> BACH Orchestral Suites and Concertos Menuhin 7CDs [KM]: Classical Reviews- February 2002 MusicWeb(UK)

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Johann Sebastian BACH (1685-1750)
Orchestral Suites - Concertos (7 CDs)

CD1 [67.07]
Orchestral Suites Nos.1–3 BWV 1066–8
CD2 [74.38]
Orchestral Suite No.4 BWV 1069,
Musical Offering BWV 1079
CD3 [69.52]
Brandenburg Concertos Nos.1–4 BWV 1046–9
CD4 [64.45]
Brandenburg Concertos Nos.5 & 6 BWV 1050–51,
Concerto for Flute, Violin & Harpsichord BWV 1044
CD5 [75.04]
4 Harpsichord Concertos BWV 1052–5
CD6 [67.29]
Harpsichord Concerto BWV 1056,
2 Concertos for 2 Harpsichords BWV 1060–61,
Concerto for 3 Harpsichords BWV 1064,
Concerto for 4 Harpsichords BVW 1065
CD7 [66.50]
2 Violin Concertos BWV 1041–2
Concerto for 2 Violins BWV 1043
Concerto for Violin & Oboe BWV 1060
Bath Festival Orchestra
Menuhin Festival Orchestra
Pro Arte Orchestra
Yehudi Menuhin/Boris Ord directors
Rec: 1956 to 1973, various locations.
EMI CZS 5 74439 2 [approx. 8 hours.]



Crotchet £19.99   AmazonUK £17.99  AmazonUS

Yehudi Menuhin’s recordings of Bach’s orchestral music made in the 1950s stand out as a major step along the road of Bach performance practice. Eschewing the heavy orchestral arrangements of the previous decades, Menuhin performs these works with much smaller forces than the conductors who preceded him. Nevertheless stylistically these are far from what today is called historically informed performances (HIP). Modern instruments, slow tempi, lots of vibrato and lush arrangements are all the hallmarks of a more "classical" approach, but Menuhin’s view of these works is more musically-oriented than most, focusing on the resulting sounds rather than any abstract theoretical desire to perform these works in a specific way.

There is a certain unity of tone in these performances that few conductors of this period managed to achieve. Menuhin manages to leave his mark on these works, with subtle orchestral effects, brilliant playing of the soloists, and a true understanding of the feelings that lie behind Bach’s music. While the Orchestral Suites are played slowly - very slowly, by today’s standards - they create a feeling of plenitude and joy that is not heard in many recordings of these works. Listening to them attentively, with headphones, one can hear the many subtle effects that Menuhin instilled into these performances, with instrumental groups changing their focus as the music progresses. In spite of the tempi, these are very engaging performances, and the lush, legato sound of the strings does not sound archaic essentially because of the size of the forces.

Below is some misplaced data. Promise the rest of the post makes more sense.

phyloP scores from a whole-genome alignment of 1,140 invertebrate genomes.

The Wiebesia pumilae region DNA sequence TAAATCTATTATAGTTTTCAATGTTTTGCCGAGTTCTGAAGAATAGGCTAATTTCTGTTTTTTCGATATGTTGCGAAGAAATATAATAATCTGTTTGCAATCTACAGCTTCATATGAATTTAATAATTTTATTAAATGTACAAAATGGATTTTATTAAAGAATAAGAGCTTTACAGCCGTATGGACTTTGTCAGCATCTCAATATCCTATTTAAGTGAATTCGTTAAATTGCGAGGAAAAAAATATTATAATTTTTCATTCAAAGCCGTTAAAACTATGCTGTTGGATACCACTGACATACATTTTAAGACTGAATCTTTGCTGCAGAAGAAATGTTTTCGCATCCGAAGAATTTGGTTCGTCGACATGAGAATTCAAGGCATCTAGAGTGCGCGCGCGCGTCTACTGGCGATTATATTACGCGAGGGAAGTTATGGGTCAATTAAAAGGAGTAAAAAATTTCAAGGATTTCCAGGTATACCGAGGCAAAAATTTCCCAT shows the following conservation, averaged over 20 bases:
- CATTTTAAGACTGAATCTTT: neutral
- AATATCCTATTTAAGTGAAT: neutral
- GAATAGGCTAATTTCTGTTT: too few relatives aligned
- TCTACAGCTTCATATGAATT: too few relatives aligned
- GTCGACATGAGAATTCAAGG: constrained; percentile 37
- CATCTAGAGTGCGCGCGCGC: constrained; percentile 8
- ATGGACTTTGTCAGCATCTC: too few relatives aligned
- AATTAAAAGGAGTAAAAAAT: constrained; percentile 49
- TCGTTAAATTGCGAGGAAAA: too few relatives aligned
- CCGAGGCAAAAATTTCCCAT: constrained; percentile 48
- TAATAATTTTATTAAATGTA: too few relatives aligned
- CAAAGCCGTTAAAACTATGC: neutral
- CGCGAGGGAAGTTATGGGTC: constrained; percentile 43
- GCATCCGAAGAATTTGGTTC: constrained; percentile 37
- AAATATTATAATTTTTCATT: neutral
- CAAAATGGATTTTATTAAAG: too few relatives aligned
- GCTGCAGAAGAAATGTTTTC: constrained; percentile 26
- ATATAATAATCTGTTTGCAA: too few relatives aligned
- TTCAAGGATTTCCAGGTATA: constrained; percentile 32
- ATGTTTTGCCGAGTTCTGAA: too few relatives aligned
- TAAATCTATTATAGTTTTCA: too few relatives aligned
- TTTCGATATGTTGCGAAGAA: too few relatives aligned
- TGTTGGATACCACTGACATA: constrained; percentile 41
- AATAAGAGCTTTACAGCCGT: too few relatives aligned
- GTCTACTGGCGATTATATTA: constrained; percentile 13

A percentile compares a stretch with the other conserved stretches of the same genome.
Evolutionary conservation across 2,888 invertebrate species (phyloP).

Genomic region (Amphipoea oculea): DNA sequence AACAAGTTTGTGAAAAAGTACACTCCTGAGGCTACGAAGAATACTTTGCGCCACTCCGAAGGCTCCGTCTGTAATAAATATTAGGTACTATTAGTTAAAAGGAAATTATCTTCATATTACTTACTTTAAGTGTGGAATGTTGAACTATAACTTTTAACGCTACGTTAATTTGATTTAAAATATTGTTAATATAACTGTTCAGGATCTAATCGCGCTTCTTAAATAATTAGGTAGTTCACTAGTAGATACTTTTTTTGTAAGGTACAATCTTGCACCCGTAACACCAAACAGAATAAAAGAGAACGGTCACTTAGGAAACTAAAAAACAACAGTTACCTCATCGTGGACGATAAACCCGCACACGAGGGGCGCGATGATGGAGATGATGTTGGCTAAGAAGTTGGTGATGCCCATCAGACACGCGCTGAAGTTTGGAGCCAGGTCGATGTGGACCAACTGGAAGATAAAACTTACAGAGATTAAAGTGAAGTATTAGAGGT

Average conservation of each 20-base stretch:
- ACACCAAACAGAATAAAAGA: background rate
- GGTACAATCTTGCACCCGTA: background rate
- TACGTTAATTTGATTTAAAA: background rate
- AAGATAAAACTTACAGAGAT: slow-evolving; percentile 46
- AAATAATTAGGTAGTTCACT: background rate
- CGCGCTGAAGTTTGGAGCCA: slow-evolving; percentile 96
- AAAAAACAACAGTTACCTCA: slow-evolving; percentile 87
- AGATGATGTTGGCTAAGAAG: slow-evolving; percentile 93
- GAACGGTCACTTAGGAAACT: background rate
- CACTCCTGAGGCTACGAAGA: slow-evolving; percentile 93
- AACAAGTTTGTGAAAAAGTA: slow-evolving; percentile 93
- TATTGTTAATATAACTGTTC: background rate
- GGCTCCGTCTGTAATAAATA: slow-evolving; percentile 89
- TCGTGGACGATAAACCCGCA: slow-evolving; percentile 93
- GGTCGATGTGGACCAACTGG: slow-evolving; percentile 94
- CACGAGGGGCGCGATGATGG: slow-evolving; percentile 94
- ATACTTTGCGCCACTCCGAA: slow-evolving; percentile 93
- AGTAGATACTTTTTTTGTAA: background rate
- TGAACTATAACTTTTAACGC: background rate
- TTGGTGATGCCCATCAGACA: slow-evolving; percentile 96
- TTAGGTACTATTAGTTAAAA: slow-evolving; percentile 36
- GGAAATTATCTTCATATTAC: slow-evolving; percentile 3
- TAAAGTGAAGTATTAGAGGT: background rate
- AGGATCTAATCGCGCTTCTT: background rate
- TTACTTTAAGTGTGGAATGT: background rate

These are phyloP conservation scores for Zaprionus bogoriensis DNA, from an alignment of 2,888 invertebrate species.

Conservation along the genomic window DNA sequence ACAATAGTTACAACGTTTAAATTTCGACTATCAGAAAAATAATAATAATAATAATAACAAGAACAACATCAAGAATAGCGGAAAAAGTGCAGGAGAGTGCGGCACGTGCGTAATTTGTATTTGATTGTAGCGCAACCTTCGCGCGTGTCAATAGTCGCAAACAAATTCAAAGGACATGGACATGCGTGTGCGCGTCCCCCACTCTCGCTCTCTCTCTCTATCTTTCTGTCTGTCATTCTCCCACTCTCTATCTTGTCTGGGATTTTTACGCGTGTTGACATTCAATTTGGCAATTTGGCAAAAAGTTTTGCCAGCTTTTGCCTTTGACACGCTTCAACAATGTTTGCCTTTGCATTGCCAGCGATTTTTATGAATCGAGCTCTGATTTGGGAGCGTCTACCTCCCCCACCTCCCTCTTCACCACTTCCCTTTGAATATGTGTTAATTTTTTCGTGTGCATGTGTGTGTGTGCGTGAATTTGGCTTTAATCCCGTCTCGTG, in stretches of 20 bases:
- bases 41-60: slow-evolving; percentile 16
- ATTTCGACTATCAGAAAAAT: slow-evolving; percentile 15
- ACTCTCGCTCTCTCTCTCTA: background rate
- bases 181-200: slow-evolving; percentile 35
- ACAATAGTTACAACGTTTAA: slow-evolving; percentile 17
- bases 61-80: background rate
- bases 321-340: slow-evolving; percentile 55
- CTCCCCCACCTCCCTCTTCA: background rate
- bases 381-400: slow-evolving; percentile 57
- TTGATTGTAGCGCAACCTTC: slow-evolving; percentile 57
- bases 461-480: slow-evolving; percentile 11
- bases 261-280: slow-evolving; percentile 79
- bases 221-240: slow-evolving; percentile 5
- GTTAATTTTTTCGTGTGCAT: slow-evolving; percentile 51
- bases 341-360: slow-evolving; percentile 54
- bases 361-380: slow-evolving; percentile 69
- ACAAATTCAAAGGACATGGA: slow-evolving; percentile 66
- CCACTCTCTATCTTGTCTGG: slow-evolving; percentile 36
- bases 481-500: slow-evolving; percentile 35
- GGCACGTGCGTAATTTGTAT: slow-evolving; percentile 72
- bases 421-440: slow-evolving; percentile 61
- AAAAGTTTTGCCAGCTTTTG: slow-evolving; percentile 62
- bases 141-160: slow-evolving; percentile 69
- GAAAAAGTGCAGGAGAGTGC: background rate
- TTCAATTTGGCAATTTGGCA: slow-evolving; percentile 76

Menuhin’s recording of the Musical Offering has the same characteristics, but this work is for even smaller forces and he, fortunately, does not try to impose a modern orchestral structure on the work. Again, the legato and vibrato of the strings gives it a slightly anachronistic sound, but this sound is not without charm. Unfortunately, the recording of the harpsichord in this work - as in many of the pieces in this set - is poor; in the opening Ricercar, the harpsichord seems to phase in and out, and the higher end of its sound is often muffled, giving it a distant, incomplete tone. The sound is also unequal throughout the piece, with some parts sounding much better than others.

The Brandenburg Concertos feature much more sprightly tempi than the Orchestral Suites and very attractive orchestration with relatively small forces; about as large as that commonly used for HIP recordings today. The soloists all sound fine, with the exception of the harpsichord, which is a bit low in the mix, at times. The interplay of the musicians creates a delightful atmosphere, and this recording rivals many of the best HIP recordings in vigor and energy.

The Harpsichord Concertos, a total of nine, for one, two, three and four harpsichords, are played with the same elan and bright power. These feature such prestigious soloists as George Malcolm, Simon Preston and Thurston Dart. Unfortunately, the sound is not very flattering for the keyboard instruments - they are very soft, and do not make it through the music when the entire orchestra is playing. When they are playing solo passages, their low volume means that listening to this disc one is confronted with a wide dynamic range: to hear the harpsichords, volume must be turned up, but, in this case, the orchestra then sounds quite loud.

Menuhin’s violin concertos are attractive, but they don’t knock me out or have the same charm as the rest of the set. In spite of his brilliant playing, they lack the overall energy that is heard in the other works.

This is a fine set of recordings that show how Bach can be beautiful with a classic, yet restrained approach. Menuhin’s relatively small forces and exuberant energy make most of these works essential recordings for Bach-lovers. Only the violin concertos lack the same drive, but, given the super-budget price of this set, this is not an issue. Grab it up - you won’t regret it.

Kirk McElhearn

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